pulsation when applying the brakes. It did correct the problem both times.
It was not covered under the warranty. Has anyone had this problem? Is
this a problem with the XG300?
Hi Johnam - I suspect it's not a problem with the XG300 itself as much as it
is a problem with the rotor/pad combination Hyundai selected for the car.
This is not so uncommon a problem with long life pads on any car. You might
want to try switching to a "lesser" grade of pad next time. IMHO, it's
better to treat the pad as the greater sacrificial element of the brake
system, than the rotor. I change out both when I do a brake job so it's not
a matter of getting twice the life out of my rotors compared to my pads, but
softer (easier wearing) pads will greatly reduce rotor warping, thus those
nasty pulsing sensations.
when applying the brakes. It did correct the problem both times. It was not
covered under the warranty. Has anyone had this problem? Is this a problem
with the XG300?
Did whomever surfaced your rotors give you a break-in procedure? If
they didn't, then it is very easy to "imprint" the fresh surface all
over again. Same when you replace the pads.
I used to belive in the warped rotor theory, but I've read several
articles in the last couple of years that suggest a different theory and
I think it makes a lot more sense. The theory essentially is that the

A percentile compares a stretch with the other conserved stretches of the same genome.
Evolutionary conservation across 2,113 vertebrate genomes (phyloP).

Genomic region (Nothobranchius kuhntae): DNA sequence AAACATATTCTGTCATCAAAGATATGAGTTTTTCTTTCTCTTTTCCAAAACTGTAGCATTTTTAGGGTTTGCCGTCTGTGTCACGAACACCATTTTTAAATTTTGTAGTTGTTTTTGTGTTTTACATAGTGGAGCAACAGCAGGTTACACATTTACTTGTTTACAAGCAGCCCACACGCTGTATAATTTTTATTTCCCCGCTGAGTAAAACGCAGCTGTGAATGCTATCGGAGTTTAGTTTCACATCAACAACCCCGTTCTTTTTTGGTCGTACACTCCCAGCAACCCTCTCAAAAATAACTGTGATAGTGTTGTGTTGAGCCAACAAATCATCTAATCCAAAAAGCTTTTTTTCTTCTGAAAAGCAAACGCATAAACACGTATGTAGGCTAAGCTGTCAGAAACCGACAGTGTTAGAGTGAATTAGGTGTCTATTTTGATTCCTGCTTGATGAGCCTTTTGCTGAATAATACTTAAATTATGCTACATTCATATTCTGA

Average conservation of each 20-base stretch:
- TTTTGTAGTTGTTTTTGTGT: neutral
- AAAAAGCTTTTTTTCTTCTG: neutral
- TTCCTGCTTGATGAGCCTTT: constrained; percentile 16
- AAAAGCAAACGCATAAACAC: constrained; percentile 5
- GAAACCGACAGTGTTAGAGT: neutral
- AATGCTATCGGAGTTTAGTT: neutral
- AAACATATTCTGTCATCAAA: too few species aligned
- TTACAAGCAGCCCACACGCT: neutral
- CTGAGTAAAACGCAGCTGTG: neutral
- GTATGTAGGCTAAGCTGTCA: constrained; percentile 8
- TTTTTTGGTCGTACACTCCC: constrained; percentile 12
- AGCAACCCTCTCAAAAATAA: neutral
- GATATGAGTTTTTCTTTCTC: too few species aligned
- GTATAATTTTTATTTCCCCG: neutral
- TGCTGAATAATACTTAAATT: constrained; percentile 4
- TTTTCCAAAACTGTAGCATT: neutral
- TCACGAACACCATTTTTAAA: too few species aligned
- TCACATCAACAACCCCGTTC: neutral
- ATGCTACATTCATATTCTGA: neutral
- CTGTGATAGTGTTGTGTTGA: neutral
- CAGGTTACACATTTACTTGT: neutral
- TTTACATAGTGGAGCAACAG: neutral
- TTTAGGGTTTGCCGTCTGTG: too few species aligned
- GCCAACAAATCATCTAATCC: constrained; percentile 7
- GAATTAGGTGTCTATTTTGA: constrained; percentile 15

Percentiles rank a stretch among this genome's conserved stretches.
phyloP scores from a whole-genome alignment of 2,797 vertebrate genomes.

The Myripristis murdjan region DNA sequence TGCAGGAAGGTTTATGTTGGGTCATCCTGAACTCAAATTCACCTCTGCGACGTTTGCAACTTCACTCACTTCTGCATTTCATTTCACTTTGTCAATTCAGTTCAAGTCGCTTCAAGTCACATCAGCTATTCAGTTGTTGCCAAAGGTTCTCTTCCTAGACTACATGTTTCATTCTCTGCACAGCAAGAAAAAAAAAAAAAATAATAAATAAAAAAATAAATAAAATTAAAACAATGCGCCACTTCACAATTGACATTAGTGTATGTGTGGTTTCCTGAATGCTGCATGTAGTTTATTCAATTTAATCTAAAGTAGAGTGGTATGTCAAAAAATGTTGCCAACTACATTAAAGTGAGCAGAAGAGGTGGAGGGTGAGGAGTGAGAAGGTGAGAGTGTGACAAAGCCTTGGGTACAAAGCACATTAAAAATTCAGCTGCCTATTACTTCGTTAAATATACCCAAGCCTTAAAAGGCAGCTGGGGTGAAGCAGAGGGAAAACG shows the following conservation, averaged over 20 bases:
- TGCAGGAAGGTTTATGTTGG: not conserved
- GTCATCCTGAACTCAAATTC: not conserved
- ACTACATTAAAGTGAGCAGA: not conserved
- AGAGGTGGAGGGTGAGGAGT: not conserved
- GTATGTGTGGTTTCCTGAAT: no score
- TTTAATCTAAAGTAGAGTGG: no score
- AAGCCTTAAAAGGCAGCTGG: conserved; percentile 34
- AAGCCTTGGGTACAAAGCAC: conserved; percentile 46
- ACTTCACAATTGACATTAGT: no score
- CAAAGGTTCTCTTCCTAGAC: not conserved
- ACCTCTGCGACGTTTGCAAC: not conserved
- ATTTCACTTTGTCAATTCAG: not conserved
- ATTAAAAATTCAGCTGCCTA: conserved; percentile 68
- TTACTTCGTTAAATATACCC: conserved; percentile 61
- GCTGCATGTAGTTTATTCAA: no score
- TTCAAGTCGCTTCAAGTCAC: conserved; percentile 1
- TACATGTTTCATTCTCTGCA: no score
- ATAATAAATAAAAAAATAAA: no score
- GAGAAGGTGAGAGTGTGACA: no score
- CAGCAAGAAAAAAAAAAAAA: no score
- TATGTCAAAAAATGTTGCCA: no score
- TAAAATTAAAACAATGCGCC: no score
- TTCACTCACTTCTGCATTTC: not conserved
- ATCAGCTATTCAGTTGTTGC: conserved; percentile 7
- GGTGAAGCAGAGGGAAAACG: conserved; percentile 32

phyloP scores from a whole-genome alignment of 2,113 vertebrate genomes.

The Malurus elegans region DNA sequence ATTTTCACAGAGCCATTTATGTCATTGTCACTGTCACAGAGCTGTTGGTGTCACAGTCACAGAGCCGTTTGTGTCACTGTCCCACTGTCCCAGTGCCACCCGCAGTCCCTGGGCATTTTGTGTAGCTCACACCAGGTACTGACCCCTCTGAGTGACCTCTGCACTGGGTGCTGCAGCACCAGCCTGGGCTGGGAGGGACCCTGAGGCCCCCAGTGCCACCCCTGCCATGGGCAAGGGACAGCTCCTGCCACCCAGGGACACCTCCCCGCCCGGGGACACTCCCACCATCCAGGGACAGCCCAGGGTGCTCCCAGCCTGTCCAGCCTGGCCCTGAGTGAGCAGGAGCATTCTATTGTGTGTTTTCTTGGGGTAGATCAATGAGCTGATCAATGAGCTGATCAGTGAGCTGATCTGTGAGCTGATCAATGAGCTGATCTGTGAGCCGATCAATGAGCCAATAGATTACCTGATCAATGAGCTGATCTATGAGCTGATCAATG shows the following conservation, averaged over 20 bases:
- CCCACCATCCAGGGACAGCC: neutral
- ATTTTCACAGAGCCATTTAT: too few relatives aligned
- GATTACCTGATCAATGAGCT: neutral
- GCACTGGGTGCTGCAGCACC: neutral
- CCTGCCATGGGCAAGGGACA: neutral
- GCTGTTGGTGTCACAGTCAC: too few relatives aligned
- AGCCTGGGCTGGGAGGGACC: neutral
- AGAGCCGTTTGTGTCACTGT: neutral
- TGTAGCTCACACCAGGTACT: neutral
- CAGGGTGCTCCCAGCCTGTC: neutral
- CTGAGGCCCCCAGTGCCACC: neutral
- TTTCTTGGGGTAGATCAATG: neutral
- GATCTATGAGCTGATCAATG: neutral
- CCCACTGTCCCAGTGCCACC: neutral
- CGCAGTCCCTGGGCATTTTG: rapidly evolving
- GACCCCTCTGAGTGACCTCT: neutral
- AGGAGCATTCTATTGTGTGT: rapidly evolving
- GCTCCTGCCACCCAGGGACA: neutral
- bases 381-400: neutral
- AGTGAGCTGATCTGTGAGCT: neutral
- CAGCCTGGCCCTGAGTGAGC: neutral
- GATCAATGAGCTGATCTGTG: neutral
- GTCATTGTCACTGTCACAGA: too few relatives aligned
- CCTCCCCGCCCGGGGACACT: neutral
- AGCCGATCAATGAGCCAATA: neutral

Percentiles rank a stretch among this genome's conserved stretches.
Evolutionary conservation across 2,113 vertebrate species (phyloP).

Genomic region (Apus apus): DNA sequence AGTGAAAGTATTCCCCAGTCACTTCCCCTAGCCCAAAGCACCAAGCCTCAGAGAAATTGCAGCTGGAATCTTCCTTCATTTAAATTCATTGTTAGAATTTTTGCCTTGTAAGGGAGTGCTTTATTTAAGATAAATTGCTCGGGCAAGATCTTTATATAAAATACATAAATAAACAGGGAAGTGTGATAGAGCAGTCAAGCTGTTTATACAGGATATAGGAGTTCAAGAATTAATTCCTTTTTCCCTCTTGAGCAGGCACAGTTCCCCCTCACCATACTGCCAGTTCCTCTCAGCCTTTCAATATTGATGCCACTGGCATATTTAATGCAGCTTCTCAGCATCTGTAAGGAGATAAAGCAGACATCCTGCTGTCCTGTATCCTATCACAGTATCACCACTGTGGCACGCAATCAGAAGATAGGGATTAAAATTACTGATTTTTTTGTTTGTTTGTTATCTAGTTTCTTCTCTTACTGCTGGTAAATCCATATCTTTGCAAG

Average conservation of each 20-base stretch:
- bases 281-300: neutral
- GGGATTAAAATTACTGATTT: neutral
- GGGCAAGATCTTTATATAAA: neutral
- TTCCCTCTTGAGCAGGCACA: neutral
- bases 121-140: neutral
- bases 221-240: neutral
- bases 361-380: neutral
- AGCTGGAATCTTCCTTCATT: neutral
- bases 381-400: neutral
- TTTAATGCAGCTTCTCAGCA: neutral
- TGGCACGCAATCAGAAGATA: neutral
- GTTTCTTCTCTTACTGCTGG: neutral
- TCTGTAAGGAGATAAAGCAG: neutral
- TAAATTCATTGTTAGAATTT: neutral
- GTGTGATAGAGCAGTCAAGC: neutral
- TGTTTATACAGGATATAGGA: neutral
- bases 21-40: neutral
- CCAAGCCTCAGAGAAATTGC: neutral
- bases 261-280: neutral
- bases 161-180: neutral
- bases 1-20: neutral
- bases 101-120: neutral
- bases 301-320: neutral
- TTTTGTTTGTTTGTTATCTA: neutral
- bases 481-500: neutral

rotors seldom really warp (and you can measure this with a dial
indicator to be sure). The problem is differential friction around the
circumference of the rotor caused by several things such as uneven
buildup of pad residue on the rotor, rust spots from parking after a
rain storm, or coming to a stop with hot pads and rotors and then
holding hard on the brakes.
I too have a 2001 XG & have had a similar problem. The dealer turned the
rotors at my cost to fix the pedal pulsing. I was there in the shop when
this work was done & the problem was caused by corrosion build up between
the metal pad backer & the seats on the callipers. There was a lot of rust &
debris under the stainless steel clips which meant that the pads did not
move freely, thus dragged on the rotors & I assume heated them up. This was
not covered by warranty .
Now, every Spring I disassemble the brakes & wire brush/clean thoroughly
the pad cradles & steel clips, relube the sliders with 'antisieze' . No
problems & my pads last longer .
Two other points: Yes softer (cheaper) pads are a good idea if you're not a
hard driver & if you can find them -couldn't locate any here in BC.
The other minor modification I did was on my replacement pads the metal
backer is not a precision part & I cleaned up the rough surface where they
sit in the calliper cradle by taking a thou or 2 off with a fine grinding
wheel. These pads now fit perfectly & when you spin the wheel by hand after
servicing the brakes thusly, you can feel how much quicker the pads drift
back off the rotor. Made a nice difference on my car.
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